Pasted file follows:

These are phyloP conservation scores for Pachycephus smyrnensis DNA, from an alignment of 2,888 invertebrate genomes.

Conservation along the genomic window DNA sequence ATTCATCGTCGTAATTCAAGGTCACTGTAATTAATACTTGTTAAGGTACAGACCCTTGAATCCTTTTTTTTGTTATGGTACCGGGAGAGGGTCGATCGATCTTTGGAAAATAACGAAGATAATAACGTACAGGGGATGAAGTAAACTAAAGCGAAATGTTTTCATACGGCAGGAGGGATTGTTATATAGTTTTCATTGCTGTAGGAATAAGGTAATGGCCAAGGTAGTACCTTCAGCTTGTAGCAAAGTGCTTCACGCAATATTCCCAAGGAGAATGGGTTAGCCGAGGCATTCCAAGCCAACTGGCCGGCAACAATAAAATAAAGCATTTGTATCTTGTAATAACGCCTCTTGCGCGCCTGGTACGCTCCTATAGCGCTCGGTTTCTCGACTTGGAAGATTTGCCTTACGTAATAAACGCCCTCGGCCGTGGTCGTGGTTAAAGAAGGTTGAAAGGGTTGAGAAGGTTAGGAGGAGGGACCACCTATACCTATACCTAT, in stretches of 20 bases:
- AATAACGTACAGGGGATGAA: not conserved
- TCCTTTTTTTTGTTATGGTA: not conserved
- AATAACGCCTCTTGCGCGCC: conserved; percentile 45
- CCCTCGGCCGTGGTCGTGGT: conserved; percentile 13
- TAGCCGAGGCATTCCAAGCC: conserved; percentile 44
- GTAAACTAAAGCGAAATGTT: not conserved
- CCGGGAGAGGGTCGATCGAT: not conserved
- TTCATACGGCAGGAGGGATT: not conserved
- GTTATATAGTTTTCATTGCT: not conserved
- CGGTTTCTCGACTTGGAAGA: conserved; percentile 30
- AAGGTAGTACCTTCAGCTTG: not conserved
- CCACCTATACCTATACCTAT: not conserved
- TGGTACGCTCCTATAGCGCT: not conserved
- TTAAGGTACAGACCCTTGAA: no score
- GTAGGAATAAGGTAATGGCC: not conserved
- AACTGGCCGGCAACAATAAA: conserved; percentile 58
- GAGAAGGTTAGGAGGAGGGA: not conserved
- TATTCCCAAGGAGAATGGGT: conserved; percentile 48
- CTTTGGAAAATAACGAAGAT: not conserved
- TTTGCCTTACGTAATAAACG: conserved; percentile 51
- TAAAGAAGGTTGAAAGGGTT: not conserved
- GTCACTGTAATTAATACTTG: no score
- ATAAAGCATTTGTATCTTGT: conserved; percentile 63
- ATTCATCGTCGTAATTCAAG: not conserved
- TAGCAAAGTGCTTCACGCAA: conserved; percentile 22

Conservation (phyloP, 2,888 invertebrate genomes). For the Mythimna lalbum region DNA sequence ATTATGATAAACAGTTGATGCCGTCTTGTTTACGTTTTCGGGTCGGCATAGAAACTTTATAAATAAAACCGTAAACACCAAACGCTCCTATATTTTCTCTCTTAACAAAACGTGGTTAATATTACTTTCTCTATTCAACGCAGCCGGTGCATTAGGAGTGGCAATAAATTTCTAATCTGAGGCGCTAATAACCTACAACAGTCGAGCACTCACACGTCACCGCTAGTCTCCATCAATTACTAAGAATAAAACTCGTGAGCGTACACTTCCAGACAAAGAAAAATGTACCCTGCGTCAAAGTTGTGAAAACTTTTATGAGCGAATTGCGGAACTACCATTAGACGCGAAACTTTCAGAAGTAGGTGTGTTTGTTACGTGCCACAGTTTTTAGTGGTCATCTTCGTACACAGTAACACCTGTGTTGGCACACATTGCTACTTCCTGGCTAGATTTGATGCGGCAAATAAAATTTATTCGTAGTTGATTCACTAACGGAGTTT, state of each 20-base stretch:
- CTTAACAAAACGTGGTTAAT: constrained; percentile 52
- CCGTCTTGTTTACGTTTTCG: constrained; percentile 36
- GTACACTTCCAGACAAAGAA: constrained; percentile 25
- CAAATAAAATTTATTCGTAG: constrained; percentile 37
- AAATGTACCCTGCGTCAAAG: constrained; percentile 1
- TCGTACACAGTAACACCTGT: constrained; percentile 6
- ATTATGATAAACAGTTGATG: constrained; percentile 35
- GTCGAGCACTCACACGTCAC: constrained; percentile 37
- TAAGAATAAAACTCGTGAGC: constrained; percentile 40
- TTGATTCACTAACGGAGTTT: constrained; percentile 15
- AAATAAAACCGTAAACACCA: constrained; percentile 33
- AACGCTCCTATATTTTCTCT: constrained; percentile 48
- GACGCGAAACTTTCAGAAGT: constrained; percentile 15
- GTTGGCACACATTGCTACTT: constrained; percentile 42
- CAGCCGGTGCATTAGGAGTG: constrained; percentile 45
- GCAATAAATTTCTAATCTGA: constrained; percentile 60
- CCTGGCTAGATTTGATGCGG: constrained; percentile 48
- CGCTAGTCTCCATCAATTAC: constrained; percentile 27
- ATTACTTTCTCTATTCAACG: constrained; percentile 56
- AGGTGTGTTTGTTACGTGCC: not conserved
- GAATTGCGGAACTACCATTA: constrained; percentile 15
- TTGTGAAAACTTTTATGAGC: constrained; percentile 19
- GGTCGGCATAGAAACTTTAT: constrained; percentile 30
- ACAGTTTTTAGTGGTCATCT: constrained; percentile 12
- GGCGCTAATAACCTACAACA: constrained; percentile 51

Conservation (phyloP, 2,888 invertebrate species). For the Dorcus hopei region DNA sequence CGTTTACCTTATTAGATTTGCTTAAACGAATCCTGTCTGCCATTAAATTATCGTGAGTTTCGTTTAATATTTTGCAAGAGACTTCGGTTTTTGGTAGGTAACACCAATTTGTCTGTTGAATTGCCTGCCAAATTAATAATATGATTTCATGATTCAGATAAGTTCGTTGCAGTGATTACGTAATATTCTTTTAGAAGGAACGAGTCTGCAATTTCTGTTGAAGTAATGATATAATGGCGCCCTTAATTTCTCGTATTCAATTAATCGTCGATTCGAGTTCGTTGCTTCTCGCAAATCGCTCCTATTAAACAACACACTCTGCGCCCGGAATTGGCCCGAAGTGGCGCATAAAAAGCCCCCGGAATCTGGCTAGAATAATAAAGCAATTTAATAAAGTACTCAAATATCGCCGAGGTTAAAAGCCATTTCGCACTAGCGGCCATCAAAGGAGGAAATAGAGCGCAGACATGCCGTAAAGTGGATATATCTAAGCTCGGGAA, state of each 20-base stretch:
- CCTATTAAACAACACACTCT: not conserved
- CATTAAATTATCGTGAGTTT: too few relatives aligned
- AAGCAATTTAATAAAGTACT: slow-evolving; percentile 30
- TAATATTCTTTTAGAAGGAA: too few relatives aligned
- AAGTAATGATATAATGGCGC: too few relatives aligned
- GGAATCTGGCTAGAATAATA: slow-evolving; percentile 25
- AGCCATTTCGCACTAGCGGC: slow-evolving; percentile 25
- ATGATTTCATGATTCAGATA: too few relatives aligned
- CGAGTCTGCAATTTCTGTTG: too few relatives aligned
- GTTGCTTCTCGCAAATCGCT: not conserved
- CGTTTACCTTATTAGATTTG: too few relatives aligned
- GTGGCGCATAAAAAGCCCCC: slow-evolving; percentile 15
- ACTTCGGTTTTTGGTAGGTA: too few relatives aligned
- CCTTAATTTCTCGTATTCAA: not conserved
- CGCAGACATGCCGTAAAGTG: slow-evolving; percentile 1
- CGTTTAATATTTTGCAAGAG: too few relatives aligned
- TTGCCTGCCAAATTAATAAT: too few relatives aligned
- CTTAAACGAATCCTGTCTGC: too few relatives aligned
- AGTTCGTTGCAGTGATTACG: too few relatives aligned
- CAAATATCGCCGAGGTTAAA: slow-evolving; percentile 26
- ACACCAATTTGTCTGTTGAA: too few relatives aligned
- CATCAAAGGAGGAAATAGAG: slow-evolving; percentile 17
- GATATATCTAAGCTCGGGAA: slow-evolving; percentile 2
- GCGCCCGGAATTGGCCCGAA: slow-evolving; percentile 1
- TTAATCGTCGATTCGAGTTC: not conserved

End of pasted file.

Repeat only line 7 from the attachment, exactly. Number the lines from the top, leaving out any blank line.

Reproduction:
- TAGCCGAGGCATTCCAAGCC: conserved; percentile 44